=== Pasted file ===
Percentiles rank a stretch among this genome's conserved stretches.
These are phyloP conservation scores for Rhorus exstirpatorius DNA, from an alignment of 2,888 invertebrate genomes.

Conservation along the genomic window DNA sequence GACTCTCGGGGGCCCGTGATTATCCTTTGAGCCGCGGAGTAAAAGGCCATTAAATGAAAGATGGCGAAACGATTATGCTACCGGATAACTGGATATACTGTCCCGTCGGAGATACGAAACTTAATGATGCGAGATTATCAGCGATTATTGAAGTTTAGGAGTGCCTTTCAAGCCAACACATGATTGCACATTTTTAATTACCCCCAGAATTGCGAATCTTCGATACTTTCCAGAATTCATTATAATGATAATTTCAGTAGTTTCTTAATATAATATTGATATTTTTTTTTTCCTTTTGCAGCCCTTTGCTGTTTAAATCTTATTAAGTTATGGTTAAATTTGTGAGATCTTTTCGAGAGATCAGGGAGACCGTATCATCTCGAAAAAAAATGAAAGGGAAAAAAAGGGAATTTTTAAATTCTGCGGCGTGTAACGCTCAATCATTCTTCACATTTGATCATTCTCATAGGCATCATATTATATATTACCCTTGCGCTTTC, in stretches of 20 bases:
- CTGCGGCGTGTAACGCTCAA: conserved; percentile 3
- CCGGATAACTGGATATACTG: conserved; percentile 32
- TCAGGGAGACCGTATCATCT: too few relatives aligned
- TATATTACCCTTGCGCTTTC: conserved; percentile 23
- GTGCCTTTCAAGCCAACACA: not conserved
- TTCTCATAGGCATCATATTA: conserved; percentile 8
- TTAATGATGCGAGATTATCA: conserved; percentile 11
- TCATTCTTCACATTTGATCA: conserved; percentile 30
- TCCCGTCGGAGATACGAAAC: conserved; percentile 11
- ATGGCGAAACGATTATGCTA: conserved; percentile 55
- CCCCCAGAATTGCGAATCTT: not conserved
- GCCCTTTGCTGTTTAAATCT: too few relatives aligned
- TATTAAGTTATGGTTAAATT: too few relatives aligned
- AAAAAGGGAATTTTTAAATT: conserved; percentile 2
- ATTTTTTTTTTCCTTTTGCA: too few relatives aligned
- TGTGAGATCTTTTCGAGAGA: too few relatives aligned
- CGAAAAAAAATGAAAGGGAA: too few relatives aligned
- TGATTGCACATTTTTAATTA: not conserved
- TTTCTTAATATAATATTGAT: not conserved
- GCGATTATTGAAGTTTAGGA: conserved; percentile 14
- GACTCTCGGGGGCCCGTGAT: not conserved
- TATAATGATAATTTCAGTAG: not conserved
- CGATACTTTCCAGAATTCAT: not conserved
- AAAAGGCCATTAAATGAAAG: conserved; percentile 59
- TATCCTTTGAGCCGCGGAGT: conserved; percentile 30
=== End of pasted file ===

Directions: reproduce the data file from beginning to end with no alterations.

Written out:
Percentiles rank a stretch among this genome's conserved stretches.
These are phyloP conservation scores for Rhorus exstirpatorius DNA, from an alignment of 2,888 invertebrate genomes.

Conservation along the genomic window DNA sequence GACTCTCGGGGGCCCGTGATTATCCTTTGAGCCGCGGAGTAAAAGGCCATTAAATGAAAGATGGCGAAACGATTATGCTACCGGATAACTGGATATACTGTCCCGTCGGAGATACGAAACTTAATGATGCGAGATTATCAGCGATTATTGAAGTTTAGGAGTGCCTTTCAAGCCAACACATGATTGCACATTTTTAATTACCCCCAGAATTGCGAATCTTCGATACTTTCCAGAATTCATTATAATGATAATTTCAGTAGTTTCTTAATATAATATTGATATTTTTTTTTTCCTTTTGCAGCCCTTTGCTGTTTAAATCTTATTAAGTTATGGTTAAATTTGTGAGATCTTTTCGAGAGATCAGGGAGACCGTATCATCTCGAAAAAAAATGAAAGGGAAAAAAAGGGAATTTTTAAATTCTGCGGCGTGTAACGCTCAATCATTCTTCACATTTGATCATTCTCATAGGCATCATATTATATATTACCCTTGCGCTTTC, in stretches of 20 bases:
- CTGCGGCGTGTAACGCTCAA: conserved; percentile 3
- CCGGATAACTGGATATACTG: conserved; percentile 32
- TCAGGGAGACCGTATCATCT: too few relatives aligned
- TATATTACCCTTGCGCTTTC: conserved; percentile 23
- GTGCCTTTCAAGCCAACACA: not conserved
- TTCTCATAGGCATCATATTA: conserved; percentile 8
- TTAATGATGCGAGATTATCA: conserved; percentile 11
- TCATTCTTCACATTTGATCA: conserved; percentile 30
- TCCCGTCGGAGATACGAAAC: conserved; percentile 11
- ATGGCGAAACGATTATGCTA: conserved; percentile 55
- CCCCCAGAATTGCGAATCTT: not conserved
- GCCCTTTGCTGTTTAAATCT: too few relatives aligned
- TATTAAGTTATGGTTAAATT: too few relatives aligned
- AAAAAGGGAATTTTTAAATT: conserved; percentile 2
- ATTTTTTTTTTCCTTTTGCA: too few relatives aligned
- TGTGAGATCTTTTCGAGAGA: too few relatives aligned
- CGAAAAAAAATGAAAGGGAA: too few relatives aligned
- TGATTGCACATTTTTAATTA: not conserved
- TTTCTTAATATAATATTGAT: not conserved
- GCGATTATTGAAGTTTAGGA: conserved; percentile 14
- GACTCTCGGGGGCCCGTGAT: not conserved
- TATAATGATAATTTCAGTAG: not conserved
- CGATACTTTCCAGAATTCAT: not conserved
- AAAAGGCCATTAAATGAAAG: conserved; percentile 59
- TATCCTTTGAGCCGCGGAGT: conserved; percentile 30